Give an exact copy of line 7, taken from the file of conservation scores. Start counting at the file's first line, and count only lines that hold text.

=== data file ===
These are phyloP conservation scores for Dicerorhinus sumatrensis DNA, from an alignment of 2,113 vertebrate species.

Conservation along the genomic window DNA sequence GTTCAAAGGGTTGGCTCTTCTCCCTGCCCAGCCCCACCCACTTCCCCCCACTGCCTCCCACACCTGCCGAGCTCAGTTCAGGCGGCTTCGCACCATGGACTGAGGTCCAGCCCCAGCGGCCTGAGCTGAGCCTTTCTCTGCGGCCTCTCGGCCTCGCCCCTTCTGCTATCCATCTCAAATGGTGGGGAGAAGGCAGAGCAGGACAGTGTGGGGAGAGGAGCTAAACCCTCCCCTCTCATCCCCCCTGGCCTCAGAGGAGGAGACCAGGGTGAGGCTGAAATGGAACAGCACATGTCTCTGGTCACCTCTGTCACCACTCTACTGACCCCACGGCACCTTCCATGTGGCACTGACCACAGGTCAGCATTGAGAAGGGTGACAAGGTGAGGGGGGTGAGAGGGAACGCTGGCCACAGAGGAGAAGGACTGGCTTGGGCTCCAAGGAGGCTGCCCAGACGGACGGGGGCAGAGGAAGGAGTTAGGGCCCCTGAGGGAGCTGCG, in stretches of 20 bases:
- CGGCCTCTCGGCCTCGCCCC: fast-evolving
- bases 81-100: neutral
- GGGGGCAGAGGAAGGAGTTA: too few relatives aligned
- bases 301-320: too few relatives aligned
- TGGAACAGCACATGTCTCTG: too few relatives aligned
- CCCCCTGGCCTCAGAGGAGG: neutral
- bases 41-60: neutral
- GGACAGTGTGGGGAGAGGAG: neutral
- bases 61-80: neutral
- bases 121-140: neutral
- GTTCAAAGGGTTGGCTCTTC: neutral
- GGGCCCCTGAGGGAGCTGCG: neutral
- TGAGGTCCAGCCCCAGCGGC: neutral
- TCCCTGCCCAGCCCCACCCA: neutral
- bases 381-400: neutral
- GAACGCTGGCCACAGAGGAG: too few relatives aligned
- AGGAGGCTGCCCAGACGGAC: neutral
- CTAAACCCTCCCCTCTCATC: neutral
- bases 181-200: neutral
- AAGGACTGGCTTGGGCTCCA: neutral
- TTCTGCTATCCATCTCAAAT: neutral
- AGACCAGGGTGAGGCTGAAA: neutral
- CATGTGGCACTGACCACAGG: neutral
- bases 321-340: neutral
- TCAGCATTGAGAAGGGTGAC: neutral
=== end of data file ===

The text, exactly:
- TGGAACAGCACATGTCTCTG: too few relatives aligned